Tenerian culture

The Tenerian culture is a prehistoric industry that existed between the 5th millennium BC and mid-3rd millennium BC in the Sahara Desert. This spans the Neolithic Subpluvial and later desiccation, during the middle Holocene.

French archaeologist M.Reygasse first used the term Tenerian in 1934 with subsequent scholars producing a clearer definition. The Missions Berliet to the Aïr Mountains (Aïr Massif) in northern Niger produced the clearest definition prior to J. Desmond Clark's expedition to Adrar Bous in early 1970, the results of which were published in November 2008.

Human remains belonging to the Tenerian culture were first found at Adrar Bous in the Aïr Mountains. Other Tenerian specimens were also discovered at Gobero, located in Niger in the Ténéré desert. This region was lush at the time, and Tenerians were specialized cattle herders who also occasionally fished and hunted.

Discoveries at GoberoEdit

Gobero was discovered in 2000 during an archaeological expedition led by Paul Sereno, which sought dinosaur remains. Two distinct prehistoric cultures were discovered at the site: the early Holocene Kiffian culture, and the middle Holocene Tenerian culture. The Kiffians were a prehistoric people who preceded the Tenerians and vanished approximately 8000 years ago, when the desert became very dry. The desiccation lasted until around 4600 BC, the period to when the earliest artifacts associated with the Tenerians have been dated. Some 200 skeletons have been discovered at Gobero, Niger.

The Tenerians were considerably shorter in height and less robust than the earlier peoples associated with Kiffian culture. Craniometric analysis also indicates that they were osteologically distinct. The Kiffian skulls are akin to those of the Late Pleistocene Iberomaurusians, early Holocene Capsians, and mid-Holocene Mechta groups, whereas the Tenerian crania are more like those of Mediterranean groups.[1][2]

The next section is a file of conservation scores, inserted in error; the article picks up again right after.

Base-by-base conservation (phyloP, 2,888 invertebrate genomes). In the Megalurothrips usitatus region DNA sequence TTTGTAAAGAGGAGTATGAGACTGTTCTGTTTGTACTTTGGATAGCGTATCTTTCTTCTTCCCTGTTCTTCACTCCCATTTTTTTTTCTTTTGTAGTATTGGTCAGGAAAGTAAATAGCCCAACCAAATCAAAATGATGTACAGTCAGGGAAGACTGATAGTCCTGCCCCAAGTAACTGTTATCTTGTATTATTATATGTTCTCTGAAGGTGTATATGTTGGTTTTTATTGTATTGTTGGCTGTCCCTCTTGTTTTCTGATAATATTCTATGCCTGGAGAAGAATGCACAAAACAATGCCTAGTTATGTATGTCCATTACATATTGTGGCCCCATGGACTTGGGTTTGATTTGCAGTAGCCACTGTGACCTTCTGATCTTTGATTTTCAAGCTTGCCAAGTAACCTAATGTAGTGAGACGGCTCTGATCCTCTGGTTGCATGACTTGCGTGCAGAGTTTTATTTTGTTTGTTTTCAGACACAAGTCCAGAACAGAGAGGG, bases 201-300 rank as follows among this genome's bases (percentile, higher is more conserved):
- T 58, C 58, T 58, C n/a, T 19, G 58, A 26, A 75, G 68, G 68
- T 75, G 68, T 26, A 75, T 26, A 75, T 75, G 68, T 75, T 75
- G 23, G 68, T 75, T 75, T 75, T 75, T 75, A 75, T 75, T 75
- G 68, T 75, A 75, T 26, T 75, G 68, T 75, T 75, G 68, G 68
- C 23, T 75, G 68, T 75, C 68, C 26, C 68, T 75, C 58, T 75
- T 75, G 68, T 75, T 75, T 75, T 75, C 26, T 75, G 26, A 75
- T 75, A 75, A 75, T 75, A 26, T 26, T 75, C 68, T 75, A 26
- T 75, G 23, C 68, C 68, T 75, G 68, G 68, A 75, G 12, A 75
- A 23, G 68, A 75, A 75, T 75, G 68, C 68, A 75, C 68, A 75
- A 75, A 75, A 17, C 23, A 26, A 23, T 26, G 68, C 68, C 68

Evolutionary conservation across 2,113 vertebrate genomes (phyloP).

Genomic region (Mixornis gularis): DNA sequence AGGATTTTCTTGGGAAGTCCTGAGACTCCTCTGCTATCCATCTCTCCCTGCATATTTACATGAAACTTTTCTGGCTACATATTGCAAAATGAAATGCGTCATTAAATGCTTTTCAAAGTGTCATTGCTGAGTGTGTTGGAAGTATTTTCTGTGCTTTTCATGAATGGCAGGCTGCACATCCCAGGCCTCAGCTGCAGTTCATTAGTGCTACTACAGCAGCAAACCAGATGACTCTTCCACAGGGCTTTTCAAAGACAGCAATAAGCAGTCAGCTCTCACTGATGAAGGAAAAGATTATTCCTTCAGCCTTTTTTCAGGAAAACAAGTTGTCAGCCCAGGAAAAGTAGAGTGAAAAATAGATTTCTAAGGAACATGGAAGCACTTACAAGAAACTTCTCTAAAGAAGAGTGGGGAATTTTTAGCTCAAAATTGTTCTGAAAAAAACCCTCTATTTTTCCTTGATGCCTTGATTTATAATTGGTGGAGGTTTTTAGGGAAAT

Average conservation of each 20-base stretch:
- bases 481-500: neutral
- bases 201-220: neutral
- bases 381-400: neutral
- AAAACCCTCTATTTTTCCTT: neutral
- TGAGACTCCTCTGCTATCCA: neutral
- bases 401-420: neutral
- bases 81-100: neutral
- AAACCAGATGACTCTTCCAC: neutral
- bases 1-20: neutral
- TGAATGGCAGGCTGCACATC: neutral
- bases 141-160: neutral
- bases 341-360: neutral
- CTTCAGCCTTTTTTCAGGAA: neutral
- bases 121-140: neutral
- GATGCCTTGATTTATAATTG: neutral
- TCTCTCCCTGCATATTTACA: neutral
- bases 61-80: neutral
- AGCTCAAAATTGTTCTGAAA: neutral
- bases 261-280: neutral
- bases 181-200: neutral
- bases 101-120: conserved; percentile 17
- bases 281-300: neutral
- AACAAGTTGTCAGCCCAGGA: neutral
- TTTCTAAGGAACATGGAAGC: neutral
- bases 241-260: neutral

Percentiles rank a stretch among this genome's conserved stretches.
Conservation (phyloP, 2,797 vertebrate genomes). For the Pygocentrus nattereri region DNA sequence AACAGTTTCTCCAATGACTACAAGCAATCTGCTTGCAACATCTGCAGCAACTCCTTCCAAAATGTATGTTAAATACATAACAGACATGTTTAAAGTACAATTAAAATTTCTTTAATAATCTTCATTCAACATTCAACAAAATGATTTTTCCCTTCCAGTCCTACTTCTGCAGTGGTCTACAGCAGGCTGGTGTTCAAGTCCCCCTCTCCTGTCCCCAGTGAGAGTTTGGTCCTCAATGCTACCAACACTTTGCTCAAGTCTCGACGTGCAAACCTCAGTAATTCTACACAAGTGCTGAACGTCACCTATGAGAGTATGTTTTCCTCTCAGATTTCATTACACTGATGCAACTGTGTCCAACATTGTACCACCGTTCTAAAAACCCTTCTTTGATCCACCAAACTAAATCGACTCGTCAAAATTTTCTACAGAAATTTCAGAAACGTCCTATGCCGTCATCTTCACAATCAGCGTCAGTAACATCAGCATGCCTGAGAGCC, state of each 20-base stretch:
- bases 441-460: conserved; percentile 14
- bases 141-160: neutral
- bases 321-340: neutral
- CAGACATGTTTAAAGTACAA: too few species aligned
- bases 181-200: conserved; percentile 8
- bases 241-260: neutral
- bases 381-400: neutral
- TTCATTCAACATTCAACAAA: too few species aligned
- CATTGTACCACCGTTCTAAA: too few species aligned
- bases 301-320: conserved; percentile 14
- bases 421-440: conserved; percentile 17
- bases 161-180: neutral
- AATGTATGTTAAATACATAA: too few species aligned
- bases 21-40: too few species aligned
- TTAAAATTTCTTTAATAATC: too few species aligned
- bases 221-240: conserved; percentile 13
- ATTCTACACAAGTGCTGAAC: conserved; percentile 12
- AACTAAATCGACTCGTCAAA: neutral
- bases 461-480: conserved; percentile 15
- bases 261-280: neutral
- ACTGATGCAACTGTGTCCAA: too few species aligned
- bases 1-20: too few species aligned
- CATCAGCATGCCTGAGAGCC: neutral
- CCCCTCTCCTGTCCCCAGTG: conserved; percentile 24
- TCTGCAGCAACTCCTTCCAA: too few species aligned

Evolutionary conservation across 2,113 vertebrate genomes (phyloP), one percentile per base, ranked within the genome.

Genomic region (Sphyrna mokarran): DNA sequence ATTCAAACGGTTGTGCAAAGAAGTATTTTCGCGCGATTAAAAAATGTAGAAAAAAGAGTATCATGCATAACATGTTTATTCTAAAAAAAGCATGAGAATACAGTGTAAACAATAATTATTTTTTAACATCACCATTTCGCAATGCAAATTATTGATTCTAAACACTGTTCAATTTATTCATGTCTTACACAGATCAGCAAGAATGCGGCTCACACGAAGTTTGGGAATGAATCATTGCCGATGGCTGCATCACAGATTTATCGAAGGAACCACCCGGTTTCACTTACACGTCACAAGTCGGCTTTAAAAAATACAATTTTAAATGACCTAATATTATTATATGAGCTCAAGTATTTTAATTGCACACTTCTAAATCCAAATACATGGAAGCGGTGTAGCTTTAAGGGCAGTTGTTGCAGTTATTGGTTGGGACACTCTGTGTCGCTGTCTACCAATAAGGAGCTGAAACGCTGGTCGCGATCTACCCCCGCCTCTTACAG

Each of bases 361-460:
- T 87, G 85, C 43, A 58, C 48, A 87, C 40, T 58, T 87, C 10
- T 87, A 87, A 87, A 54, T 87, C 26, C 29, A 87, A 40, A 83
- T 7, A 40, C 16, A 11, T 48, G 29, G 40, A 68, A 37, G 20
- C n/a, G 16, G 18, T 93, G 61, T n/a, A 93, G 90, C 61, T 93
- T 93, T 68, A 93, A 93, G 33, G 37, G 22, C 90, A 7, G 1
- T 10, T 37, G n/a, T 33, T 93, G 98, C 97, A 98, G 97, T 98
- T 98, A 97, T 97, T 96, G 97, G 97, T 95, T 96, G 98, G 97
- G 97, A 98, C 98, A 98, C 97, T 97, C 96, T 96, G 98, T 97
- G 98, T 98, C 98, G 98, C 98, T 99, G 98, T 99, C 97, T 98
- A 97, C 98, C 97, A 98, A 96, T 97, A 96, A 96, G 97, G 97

From their bones bioarchaeologist Chris Stojanowski concluded the Tenerians had huge leg muscles, suggesting that they were extremely strong. Stojanowski explained that with such huge muscle attachments, they must have eaten a lot of protein and participated in a “strenuous lifestyle,” which is both congruent with a fishing-based culture.[3]

Graves show that the Tenerians observed spiritual traditions, as they were buried with artifacts such as jewelry made of hippo tusks and clay pots. The most interesting find is a triple burial of an adult female and two children, dated to 5300 years ago. The fossil has been estimated through their teeth as being five and eight years old, hugging each other. Pollen residue indicates they were buried on a bed of flowers. The three are assumed to have died within 24 hours of each other, but as their skeletons hold no apparent trauma (they did not die violently) and they have been buried so elaborately - unlikely if they had died of a plague - the cause of their deaths is a mystery.


Tenerians may have been Nilo-Saharan speakers who descended from the Kiffians, or been proto-Afroasiatic speakers.[4]


Approximately 4500 years ago, the region became dry again. The Tenerian culture vanished, with its makers possibly seeking new pasturage elsewhere.

See alsoEdit


  1. ^ Sereno PC, Garcea EAA, Jousse H, Stojanowski CM, Saliège J-F, Maga A; et al. (2008). "Lakeside Cemeteries in the Sahara: 5000 Years of Holocene Population and Environmental Change" (PDF). PLoS ONE. 3 (8): e2995. doi:10.1371/journal.pone.0002995. PMC 2515196. PMID 18701936. Retrieved 8 May 2016. CS1 maint: discouraged parameter (link) CS1 maint: multiple names: authors list (link)
  2. ^ Wilford, John Noble (14 August 2008). "In the Sahara, Stone Age graves from greener days". New York Times. Retrieved 10 June 2016. CS1 maint: discouraged parameter (link)
  3. ^ ANP363. "Rise of Civilization". anthropology.msu.edu. Retrieved 9 May 2019. CS1 maint: discouraged parameter (link)
  4. ^ Garcea, Elena A. A. (2013). Gobero: The No-return Frontier : Archaeology and Landscape at the Saharo-Sahelian Borderland. Frankfurt am Main, Germany: Africa Magna Verlag. pp. 9, 274.

Further readingEdit